UPPER WEST SIDE, Manhattan (WABC) -- A handful of convicted "sexually violent" level 2 sex offenders who recently moved into an Upper West Side hotel that is now set up as a homeless shelter will likely stay there, over the objections of neighbors.
Neighbors like Jenna McIntyre Cohan, a mother of three children all under the age of 10, said she was concerned because the Hotel Belleclaire at 77th and Broadway is located just one block away from her children's school, P.S. 87, at 77th and Amsterdam.
"It's dangerous, it's horrifying, and it's a very real threat," Cohan said. "If you are a registered sex offender or if you are bringing drugs into the neighborhood with children, that's what people have a problem with."
As of Friday afternoon, New York's sex offender registry listed 18 sex offenders living at the hotel.
Amid the pandemic, it's one of at least 139 city hotels converted to a shelter for social distancing. The hotel's owner has not responded to multiple requests for comment.
Related: Manhattan homeless hotel causing concern for nearby residents
Some of the offenders are accused of abusing children as young as 4-years-old. The shocking revelation was first posted on Mike Mishkin's website, ilovetheupperwestside.com.
"Ultimately, people have the right to know what's happening in their neighborhood and on their blocks," Mishkin said of the posting.
Originally, the sex offenders living at the hotel also included the most dangerous level 3 offenders, but on Thursday Mayor Bill de Blasio told Eyewitness News the city just took action to remove level 3 offenders from the shelter, a group which is legally barred from living within 1,000 feet of a school.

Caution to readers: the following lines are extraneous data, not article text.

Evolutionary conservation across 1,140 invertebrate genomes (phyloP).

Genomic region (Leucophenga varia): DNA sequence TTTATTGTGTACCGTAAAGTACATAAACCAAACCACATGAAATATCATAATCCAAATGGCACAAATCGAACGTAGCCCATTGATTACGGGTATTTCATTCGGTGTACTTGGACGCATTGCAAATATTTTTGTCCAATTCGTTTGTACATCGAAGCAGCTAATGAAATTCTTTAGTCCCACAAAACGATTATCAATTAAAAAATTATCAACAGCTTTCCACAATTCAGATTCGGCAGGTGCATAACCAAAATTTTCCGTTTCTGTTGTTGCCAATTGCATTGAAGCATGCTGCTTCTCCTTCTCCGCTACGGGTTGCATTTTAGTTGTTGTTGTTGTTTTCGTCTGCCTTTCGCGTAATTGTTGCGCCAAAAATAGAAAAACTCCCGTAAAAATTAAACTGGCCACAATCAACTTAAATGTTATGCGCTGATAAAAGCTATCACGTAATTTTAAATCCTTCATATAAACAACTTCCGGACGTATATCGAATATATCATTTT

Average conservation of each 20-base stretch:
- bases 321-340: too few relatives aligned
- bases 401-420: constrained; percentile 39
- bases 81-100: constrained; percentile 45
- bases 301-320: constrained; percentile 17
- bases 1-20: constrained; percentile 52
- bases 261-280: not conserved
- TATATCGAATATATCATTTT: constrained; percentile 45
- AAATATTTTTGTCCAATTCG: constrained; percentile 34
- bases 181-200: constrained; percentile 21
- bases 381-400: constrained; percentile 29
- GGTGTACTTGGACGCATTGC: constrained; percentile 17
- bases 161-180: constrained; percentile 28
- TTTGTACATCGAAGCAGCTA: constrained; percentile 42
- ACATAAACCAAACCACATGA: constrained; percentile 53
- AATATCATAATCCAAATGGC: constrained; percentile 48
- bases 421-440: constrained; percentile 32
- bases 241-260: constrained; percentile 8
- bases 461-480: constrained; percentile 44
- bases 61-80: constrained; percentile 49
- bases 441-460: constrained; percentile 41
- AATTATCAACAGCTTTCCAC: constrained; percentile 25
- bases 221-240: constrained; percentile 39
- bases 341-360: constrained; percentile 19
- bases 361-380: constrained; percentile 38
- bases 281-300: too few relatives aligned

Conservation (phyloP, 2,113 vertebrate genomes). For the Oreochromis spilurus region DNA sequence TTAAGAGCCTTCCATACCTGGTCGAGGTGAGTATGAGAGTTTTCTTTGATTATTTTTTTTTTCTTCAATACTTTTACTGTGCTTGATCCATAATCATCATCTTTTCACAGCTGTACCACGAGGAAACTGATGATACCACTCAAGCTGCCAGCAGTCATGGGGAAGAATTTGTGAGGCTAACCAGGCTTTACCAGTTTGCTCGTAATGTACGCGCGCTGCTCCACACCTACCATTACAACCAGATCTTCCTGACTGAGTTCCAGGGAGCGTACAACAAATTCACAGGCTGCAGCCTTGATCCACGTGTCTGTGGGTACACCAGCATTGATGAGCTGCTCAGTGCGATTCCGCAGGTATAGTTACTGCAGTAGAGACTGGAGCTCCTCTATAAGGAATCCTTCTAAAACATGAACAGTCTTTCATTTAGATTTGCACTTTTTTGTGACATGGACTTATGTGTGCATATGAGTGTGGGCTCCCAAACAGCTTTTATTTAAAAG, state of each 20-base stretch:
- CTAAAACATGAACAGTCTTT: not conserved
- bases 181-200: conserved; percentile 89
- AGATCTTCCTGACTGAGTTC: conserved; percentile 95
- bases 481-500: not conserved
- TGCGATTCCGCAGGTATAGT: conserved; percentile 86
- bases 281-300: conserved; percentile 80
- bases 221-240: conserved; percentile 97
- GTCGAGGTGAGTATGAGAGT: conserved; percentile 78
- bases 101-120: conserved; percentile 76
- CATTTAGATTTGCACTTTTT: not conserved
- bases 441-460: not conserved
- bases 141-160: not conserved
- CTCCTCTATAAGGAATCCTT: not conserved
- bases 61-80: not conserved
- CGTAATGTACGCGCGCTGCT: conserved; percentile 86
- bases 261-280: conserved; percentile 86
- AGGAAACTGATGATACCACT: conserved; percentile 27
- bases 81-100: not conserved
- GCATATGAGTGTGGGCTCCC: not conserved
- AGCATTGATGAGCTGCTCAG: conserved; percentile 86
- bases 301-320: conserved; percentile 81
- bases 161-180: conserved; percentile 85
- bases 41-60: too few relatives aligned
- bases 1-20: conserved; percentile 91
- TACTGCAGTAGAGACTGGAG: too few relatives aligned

As of Friday afternoon, the online registry still had not been updated with that new information. Level 1 and 2 offenders face no such residency restriction.
"A really bad mistake was made, and someone who was a sex offender, who should not have been (placed in the hotel) was," de Blasio said. "And that was caught quickly and immediately fixed."
Related: NYC neighbors surprised to learn at least 139 city hotels are now homeless shelters
Cohan said that explanation was not good enough.
"It should never have happened," she said. "They shouldn't be there."
She wants all the offenders out of the hotel, but her City Council representative, Helen Rosenthal, told Eyewitness News that was unlikely because they are legally allowed to stay. Rosenthal urged patience.
"This is very temporary," she said. "In the same way we have to understand COVID is temporary."
A Department of Homeless Services Spokesperson issued the following statement to Eyewitness News:
"No residency-restricted sex offenders are residing at this location. The City of New York places all clients in appropriate locations in accordance with State Law - and we provide shelter to New Yorkers experiencing homelessness regardless of background. This includes helping people rebuild their lives and grow through second chances as they get back on their feet. New Yorkers experiencing homelessness are our neighbors - and the notion that they are not welcome in some neighborhoods for any reason is an affront to basic decency. We don't discriminate based on people's previous experiences or backgrounds, and we will not create gated communities within our City - we extend a helping hand, no matter what. Now more than ever, these services and supports, this empathy and humanity, are essential, across all communities, across the five boroughs - and our commitment to providing them to those in need must be unwavering."
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